This is a follow-up to the previous one.

Instead of alternating I and IV in a pattern you add sort of a V minor 7 chord.

Sounds like blasphemy? Well it works, because all the notes you’re playing in this riff are part of the mixolydian scale of the I chord.

You do NOT move to another mixolydian scale.
You are NOT changing chords in that sense.

Although you could argue that you are playing a full IV chord and a V minor 7 chord, try to hear them as extensions of the I chord – because they are.

The Bb7 chord contains Bb, D, F and Ab.
The Bb mixolydian scale contains Bb, C, D, Eb, F, G, Ab, Bb.

The notes you’ve added with these “IV and Vm7” chords are (check the TAB) Bb, Eb, G for the IV chord and C, Eb and Ab for the V minor 7.
As you see: these are all notes from the mixolydian scale of Bb.

Note: the IV chord we’re using as an alternate to the I chord is not a IV7 chord.
This 7th (a Db on the IV chord Eb) is from the Eb mixolydian scale and would suggest a different harmony.

Move this pattern up 5 and 7 frets to get the corresponding riffs on the IV and the V chord.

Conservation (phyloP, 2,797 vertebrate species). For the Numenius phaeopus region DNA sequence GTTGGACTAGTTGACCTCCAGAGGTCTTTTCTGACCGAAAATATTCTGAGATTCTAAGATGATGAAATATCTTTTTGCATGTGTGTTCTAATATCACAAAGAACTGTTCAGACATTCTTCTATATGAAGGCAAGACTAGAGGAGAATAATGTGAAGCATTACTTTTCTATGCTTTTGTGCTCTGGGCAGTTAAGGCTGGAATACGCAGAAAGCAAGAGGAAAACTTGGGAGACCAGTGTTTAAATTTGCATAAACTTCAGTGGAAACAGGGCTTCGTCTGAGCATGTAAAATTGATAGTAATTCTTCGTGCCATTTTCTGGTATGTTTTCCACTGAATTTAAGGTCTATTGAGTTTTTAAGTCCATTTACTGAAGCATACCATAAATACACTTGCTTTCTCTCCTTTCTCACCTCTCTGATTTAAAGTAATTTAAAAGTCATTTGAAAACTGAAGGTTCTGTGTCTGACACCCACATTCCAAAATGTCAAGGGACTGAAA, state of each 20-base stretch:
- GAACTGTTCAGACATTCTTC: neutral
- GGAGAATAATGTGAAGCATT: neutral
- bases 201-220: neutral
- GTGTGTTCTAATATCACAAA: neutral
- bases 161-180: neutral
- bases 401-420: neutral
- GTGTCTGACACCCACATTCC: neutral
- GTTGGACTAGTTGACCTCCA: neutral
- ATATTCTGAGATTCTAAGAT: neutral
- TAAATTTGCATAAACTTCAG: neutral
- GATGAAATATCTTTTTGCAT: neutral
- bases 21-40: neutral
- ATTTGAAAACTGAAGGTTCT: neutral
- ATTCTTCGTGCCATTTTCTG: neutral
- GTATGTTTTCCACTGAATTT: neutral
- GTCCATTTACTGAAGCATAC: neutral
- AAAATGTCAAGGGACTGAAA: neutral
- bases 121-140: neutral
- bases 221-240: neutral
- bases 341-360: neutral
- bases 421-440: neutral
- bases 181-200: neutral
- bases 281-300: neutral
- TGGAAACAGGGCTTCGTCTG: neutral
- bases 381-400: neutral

The same type of accompaniment can be played in the 1st Blues position.
Again we’re using the inner logic of the mixolydian scales to move to the IV and V chord patterns.

Keep your thumb wrapped around the neck with these examples.

Try to play only the top three strings on the IV and V chords, they sound the best and give you a change from the sound you get on the I chord.

Experiment with hammering on the added “chords”.
Try, for instance, to hammer on that V minor 7; your grip on the neck is pretty tight and you only have to add your middle and ring fingers.

Also play around with “scratching” the up strokes, meaning keep your left hand on the strings and damp them while you play an up stroke.

Have fun and keep the groove goin’.